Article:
SALT LAKE CITY (ABC4) It’s been five days since Gaby Ramos, a well-liked local radio DJ, was shot and killed inside her own home in Taylorsville.
According to Taylorsville Police, investigators believe the suspect and ex-boyfriend Manuel Burciaga-Perea is now in Mexico.
“I’m kind of confused, to be honest,” says Gaby’s sister, Rocio Sifuentes.
Sifuentes says she discovered the news that Burciaga-Perea may have fled to Mexico on Twitter.
“I wish they catch him in here, in the USA, you know,” she adds.
Her husband Juan Hernandez says he told officers the night of Ramos’ murder the suspect was going to Mexico.
“I say, ‘he’s from Chihuahua.’ ‘He is probably going to go there’,” says Hernandez.
Now Sifuentes is having trouble living at home with her family. She says she and the kids are having nightmares, and they are the worst a human can have.
“I saw everything, so it’s super rough to stay here. You know to remember everything again and again,” she says.
On Friday, State Senator Luz Escamilla stopped by to console the family and offer state resources.
The Senator tells ABC4, “When something ends like this, when you’re in the place where someone lost their life, and you get to see the people there next to her, that were there when she took her last breath. I’m a mom, so I’m sure that is her biggest fear because her daughter was here and this man came with a firearm. This obviously touches home as moms and as women, you know clearly domestic violence could happen to anyone right? It’s not a gender issue but we see more women dying in the hands of the perpetrators and it’s tragic. “
The senator learned the family called the police for help twice during her visit.
“It is very disturbing to hear that they reached out to law enforcement, they were seeking help 15 to 20 minutes prior to her getting shot, and I wonder if there is something we can do legislatively too,” says Sen. Escamilla.
She says there needs to be a state intervention for law enforcement.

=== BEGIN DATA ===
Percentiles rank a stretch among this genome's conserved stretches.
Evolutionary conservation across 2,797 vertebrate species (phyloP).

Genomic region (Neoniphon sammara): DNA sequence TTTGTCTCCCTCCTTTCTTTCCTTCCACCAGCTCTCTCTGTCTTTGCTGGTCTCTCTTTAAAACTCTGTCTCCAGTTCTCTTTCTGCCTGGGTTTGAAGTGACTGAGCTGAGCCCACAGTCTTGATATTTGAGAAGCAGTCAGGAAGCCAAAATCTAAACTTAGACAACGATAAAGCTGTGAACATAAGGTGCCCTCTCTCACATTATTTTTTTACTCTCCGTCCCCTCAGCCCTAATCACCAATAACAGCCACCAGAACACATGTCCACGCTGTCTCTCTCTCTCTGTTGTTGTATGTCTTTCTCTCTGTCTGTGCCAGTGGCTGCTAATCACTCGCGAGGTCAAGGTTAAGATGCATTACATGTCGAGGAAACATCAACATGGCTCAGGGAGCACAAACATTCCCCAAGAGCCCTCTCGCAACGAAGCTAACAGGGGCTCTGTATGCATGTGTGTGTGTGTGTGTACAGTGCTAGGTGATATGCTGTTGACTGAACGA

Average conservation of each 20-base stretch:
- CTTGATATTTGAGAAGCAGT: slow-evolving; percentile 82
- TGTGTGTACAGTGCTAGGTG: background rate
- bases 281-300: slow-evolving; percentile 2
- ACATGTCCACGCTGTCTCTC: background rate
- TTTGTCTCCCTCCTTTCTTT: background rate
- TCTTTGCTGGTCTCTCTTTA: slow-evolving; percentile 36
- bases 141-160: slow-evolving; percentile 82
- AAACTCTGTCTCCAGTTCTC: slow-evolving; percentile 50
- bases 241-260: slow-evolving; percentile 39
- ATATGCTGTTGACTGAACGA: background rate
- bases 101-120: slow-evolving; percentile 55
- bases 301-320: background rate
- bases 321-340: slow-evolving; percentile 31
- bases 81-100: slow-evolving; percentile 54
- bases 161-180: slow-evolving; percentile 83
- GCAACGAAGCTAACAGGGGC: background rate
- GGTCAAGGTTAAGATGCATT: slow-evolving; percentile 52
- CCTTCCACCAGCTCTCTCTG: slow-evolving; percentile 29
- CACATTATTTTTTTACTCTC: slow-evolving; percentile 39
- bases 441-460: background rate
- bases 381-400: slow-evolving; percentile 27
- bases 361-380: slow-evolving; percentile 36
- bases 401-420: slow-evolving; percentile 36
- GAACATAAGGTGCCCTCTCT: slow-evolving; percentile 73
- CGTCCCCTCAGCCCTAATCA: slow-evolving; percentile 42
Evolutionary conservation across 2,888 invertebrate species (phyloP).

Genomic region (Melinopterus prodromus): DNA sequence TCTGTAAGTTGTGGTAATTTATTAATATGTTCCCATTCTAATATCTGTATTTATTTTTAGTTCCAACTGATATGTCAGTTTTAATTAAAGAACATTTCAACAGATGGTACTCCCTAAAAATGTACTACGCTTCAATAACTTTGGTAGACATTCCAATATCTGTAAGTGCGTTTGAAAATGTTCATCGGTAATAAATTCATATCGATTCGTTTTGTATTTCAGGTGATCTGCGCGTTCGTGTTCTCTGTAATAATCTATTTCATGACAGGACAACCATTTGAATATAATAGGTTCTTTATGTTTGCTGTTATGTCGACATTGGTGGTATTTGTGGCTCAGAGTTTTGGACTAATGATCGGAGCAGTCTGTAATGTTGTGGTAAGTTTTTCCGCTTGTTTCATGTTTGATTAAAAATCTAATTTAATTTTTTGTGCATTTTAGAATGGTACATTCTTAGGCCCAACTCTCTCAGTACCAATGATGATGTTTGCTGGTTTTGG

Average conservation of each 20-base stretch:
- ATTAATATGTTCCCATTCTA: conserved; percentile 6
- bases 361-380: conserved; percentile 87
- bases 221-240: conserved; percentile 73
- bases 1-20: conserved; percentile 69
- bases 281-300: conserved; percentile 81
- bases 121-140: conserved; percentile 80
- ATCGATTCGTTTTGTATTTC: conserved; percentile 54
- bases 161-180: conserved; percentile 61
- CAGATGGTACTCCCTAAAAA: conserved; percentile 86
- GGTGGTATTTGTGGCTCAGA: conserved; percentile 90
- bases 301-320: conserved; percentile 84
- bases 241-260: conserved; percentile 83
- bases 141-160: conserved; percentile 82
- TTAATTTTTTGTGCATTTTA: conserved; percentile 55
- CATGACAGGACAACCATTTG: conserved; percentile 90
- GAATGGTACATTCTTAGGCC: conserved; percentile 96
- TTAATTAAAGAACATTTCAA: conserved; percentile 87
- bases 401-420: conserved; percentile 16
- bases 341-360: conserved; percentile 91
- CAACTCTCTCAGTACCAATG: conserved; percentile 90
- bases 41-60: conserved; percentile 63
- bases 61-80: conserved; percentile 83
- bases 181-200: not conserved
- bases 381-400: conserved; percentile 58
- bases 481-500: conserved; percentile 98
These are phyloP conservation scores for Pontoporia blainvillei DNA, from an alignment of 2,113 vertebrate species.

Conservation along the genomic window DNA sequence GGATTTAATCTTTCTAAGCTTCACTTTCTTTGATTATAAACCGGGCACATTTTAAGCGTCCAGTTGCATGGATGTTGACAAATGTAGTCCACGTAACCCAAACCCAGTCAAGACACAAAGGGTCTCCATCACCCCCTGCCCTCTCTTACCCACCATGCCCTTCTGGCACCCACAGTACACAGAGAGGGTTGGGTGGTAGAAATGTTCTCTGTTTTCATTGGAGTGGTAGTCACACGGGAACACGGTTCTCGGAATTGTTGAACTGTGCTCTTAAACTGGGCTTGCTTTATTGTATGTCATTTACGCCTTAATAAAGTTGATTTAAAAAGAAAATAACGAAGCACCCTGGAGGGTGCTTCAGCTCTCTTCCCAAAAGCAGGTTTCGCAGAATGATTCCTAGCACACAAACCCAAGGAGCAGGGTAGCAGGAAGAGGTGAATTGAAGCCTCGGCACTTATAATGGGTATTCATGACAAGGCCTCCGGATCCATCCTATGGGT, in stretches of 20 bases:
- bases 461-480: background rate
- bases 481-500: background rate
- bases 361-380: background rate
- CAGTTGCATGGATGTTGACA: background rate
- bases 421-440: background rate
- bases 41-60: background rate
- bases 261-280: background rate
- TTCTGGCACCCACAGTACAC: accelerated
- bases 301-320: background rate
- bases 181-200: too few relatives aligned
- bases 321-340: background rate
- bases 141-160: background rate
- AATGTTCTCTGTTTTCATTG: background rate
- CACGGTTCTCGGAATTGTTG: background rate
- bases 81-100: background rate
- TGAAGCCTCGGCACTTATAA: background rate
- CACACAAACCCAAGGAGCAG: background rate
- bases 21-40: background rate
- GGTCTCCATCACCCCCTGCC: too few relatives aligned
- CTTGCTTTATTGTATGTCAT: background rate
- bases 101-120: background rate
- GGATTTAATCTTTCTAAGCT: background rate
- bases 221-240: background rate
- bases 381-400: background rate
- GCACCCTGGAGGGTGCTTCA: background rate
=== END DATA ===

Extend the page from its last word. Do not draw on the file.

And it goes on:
Sen. Escamilla adds, “You know the most dangerous call a police officer will face is a domestic violence call for themselves as law enforcement and what they are entering into. So what are we doing to provide enough help to them to be able to be as successful as law enforcement officers?”
Some of that help could come in the form of a bill to add funding to departments to get more officers in departments.
“There is conversation at the legislator of more tax cuts, and I don’t know if that is the answer. We are clearly not funding adequately services to help people be safe. Public safety is the number one priority of the government,” Escamilla says. “And if our public safety providers and our law enforcement agencies are saying this is not sustainable. We cannot continue like this, then we need to bring the resources they need.”
As the senator looks to fund more officers this coming legislative session, the family needs the Mexican Government to help Utah law enforcement.
“I’m just asking to the Mexican authority to help us to get him back to the USA. He needs to pay for that, the horrible thing that he has done to my lovely sister,” says Sifuentes.
Hernandez adding, “I know he needs to be punished.”
Sifuentes says she doesn’t want to see another person killed because of domestic violence.
“Don’t judge them, just help them,” she says. “For all those women that are living this kind of violence, I say please speak out.”
Support for victims and survivors of domestic and intimate partner violence is available 24/7 by calling 1-800-897-LINK (5465). If you or someone else is in immediate danger, or in an emergency, please call 9-1-1 immediately.